Notorious for his uninspired contributions to what is already considered a stagnant, jaded genre, it would be a dishonourable blatant lie to say I felt even the slightest bit of excitement heading into DS4EVER. And with a discography resembling the personality of a dimly-lit graveyard, can I really be blamed? 

With that being said, I must give Gunna credit for the opening half of this record, which does contain some genuine highlights. The plucky strings on the Metro Boomin’ produced ‘alotta cake’ provides some much needed character to the album, seemingly inspiring Gunna to conjure up a rare memorable chorus in the process. Wheezy’s contribution to ‘pushin P’ is another stand-out, with the subtle instrumental transitions making up for the absurd lyrics and monotonous deliveries. 

Sadly, anything remotely enjoyable about DS4EVER becomes sucked out of you before the serotonin’s even had a chance to settle. Such is the case on ‘how you did that’, where the intro, which gears up for an emotive piece of piano trap, becomes swiftly interrupted by a flute melody so horrendously mixed, it resembles a second hand recorder prized from a school’s ‘lost and found’. A similar thing can be said about ‘thought i was playing’, where Gunna seemingly tries his hardest to eliminate any momentum achieved by 21 Savage’s gritty delivery and intricate flows, by repeating his insipid hook.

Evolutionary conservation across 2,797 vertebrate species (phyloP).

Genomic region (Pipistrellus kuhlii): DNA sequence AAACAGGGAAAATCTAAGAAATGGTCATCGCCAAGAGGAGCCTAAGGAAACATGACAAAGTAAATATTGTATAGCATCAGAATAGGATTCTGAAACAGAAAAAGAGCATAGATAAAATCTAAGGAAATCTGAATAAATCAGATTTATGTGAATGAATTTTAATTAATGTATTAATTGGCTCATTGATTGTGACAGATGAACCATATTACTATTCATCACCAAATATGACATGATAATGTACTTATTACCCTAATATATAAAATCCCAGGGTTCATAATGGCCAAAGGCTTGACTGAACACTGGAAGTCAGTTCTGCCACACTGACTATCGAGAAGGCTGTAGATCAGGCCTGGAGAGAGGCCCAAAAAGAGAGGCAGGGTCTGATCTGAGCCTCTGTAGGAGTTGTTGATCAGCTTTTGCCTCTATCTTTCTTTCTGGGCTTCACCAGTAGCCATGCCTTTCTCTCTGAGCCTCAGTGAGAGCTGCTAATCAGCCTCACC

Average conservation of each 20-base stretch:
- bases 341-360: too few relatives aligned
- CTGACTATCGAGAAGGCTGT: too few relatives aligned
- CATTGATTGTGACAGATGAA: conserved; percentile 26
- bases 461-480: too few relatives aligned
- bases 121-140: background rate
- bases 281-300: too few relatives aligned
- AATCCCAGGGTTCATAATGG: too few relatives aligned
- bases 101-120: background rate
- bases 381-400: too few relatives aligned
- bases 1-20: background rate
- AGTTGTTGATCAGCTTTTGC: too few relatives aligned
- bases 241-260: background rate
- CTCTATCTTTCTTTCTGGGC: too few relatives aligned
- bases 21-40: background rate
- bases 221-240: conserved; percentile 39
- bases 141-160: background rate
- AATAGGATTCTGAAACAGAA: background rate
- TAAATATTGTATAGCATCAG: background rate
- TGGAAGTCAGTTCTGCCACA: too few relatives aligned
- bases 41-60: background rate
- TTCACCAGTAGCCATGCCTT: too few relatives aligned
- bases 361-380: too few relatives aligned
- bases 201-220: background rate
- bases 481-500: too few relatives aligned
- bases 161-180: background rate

Those past few critiques aside, there isn’t necessarily much wrong with the first half of the album, and I do find myself in tune with the vibe. As ever, the problem lies with the lack of passion, spark and energy – issues reinforced by his Freddie Gibbs “diss”, which was as insulting as the iconic “I don’t care that you broke your elbow”. This absent desire to be appealing ultimately results in a dreary second half which seems to pass by with no real substance.

With any highlight now a distant memory, DS4EVER concludes in painful fashion. As insufferable as Gunna’s flat vocal melodies are on ‘die alone’, the worst is saved for Chris Brown’s obnoxious whaling feature, which I thought (and hoped) had been left behind in the 2010s.’so far ahead > empire’ proved there was still time for the album to deteriorate further, with the absent percussion on the latter half demonstrating how dependent Gunna’s music is on ATL trap beats, which do a good job of masking his limited skillset.

Favourite Tracks: thought i was playing (feat. 21 Savage), alotta cake

Worst Tracks: you & me, die alone, so far ahead > empire


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